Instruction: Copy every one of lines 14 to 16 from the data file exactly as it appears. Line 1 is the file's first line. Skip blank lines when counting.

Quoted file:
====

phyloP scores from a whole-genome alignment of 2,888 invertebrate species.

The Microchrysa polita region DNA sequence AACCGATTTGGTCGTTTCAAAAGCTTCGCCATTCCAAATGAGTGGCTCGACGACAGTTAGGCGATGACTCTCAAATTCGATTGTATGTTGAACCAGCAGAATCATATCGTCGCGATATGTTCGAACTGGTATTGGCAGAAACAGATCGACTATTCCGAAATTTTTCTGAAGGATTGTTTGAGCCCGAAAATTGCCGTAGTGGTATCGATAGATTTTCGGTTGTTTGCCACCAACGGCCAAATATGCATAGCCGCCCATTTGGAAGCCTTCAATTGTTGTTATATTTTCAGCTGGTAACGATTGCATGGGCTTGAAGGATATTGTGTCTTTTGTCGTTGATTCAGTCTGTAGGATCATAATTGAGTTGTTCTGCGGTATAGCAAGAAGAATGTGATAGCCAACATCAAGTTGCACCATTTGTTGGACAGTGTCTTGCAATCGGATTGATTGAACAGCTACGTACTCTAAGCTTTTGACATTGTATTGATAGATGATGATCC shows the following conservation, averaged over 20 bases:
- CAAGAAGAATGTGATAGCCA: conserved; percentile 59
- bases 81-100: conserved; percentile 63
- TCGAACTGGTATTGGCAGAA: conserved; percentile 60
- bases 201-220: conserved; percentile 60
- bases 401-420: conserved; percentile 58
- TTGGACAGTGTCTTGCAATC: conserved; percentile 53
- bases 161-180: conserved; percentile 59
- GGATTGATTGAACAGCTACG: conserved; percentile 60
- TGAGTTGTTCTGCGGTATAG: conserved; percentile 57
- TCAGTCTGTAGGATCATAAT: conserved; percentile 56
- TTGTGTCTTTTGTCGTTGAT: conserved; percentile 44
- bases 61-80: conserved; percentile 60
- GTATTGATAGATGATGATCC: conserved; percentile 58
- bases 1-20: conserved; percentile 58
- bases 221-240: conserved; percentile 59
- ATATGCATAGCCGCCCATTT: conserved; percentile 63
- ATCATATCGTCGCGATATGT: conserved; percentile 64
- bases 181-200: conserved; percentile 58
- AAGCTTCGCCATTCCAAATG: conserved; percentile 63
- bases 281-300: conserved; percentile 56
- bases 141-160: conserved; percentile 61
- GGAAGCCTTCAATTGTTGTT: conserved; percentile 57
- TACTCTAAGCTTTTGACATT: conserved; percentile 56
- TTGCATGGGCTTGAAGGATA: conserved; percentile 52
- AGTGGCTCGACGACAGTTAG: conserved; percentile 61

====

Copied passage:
- bases 61-80: conserved; percentile 60
- GTATTGATAGATGATGATCC: conserved; percentile 58
- bases 1-20: conserved; percentile 58